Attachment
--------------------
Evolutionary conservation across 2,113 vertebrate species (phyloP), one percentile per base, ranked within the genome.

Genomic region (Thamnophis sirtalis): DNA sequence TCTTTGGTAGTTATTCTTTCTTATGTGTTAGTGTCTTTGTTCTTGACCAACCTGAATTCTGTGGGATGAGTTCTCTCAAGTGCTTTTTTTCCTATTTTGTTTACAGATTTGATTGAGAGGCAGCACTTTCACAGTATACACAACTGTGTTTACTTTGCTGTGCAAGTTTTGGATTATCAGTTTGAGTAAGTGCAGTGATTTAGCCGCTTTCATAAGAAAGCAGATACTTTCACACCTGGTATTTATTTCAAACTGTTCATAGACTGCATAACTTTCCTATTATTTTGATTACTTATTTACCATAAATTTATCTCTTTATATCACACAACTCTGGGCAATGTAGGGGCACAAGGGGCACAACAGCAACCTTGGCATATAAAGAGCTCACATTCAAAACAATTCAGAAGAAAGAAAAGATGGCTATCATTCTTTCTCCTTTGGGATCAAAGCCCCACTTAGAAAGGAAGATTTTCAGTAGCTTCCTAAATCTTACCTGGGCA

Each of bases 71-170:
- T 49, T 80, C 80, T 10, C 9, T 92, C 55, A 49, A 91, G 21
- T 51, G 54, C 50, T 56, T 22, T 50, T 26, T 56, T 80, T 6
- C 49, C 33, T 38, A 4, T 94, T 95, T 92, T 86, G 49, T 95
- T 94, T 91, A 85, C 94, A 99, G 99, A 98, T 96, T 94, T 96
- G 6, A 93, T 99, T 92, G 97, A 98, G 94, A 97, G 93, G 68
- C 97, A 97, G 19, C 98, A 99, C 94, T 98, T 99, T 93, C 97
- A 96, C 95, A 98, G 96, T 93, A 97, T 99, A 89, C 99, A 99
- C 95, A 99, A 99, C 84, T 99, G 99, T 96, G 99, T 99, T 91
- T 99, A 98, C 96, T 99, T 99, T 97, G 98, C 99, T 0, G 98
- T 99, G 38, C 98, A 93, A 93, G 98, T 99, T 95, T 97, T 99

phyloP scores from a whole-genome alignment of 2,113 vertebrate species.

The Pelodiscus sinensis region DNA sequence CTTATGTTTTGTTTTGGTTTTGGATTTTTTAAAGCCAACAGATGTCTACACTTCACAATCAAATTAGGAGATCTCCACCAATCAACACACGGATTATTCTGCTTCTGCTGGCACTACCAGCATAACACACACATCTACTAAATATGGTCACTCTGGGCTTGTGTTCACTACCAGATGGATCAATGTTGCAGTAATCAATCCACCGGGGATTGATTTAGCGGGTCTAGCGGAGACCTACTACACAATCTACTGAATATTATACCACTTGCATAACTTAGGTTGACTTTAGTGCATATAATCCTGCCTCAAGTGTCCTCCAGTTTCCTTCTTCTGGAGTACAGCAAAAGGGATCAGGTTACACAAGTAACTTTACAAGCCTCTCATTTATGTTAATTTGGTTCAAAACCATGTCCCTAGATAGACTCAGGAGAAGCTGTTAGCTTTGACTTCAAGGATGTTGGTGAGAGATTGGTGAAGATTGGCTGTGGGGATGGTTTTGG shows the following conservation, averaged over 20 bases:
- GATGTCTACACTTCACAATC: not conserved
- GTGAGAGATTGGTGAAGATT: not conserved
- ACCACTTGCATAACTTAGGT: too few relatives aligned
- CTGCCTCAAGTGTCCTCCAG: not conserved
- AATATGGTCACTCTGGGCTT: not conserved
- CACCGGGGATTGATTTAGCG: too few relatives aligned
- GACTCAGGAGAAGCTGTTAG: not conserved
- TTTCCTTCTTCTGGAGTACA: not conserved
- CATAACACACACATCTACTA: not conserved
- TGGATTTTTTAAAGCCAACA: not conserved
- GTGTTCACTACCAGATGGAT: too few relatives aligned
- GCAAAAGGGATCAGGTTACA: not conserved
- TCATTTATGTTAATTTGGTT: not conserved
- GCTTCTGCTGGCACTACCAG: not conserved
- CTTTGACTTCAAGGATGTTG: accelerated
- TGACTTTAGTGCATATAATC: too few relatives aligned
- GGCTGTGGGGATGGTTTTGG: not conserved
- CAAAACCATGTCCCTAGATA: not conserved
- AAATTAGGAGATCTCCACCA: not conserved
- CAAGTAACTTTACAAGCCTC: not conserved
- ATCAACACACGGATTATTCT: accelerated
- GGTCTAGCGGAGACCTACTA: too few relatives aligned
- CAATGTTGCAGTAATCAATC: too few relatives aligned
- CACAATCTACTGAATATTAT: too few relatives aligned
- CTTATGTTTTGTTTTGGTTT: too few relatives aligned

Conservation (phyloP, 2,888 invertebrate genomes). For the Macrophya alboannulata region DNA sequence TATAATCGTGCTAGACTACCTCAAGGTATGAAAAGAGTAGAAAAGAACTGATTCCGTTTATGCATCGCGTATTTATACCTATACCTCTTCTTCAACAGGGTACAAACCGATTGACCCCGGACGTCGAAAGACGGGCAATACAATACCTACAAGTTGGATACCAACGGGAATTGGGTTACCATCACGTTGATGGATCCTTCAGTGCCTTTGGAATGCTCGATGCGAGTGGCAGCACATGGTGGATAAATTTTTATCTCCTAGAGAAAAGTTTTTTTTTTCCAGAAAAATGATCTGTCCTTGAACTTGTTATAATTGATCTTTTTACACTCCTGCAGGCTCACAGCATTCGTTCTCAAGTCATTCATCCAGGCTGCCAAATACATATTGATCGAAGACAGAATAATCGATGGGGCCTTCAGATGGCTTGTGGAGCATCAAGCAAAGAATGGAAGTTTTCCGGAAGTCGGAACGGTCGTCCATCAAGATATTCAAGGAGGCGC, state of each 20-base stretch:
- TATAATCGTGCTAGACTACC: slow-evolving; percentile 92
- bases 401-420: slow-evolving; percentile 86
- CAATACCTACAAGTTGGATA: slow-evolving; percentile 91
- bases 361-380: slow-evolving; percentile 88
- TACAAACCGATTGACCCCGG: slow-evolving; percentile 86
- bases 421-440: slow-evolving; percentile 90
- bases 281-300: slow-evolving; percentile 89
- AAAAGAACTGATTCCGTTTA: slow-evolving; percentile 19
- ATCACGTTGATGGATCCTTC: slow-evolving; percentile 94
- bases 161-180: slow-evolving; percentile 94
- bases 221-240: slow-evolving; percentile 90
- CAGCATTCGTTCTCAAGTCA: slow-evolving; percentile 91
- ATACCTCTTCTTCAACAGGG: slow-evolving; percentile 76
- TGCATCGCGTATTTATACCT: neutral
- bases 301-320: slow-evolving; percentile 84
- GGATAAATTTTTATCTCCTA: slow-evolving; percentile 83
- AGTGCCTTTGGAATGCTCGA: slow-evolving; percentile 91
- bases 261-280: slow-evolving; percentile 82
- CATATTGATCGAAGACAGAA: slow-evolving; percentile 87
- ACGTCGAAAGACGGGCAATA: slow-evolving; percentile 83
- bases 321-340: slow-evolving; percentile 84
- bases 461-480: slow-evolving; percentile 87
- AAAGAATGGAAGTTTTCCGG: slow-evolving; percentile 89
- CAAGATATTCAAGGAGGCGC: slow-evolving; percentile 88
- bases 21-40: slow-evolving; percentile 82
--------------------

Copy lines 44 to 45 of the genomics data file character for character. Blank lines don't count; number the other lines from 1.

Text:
- CAATACCTACAAGTTGGATA: slow-evolving; percentile 91
- bases 361-380: slow-evolving; percentile 88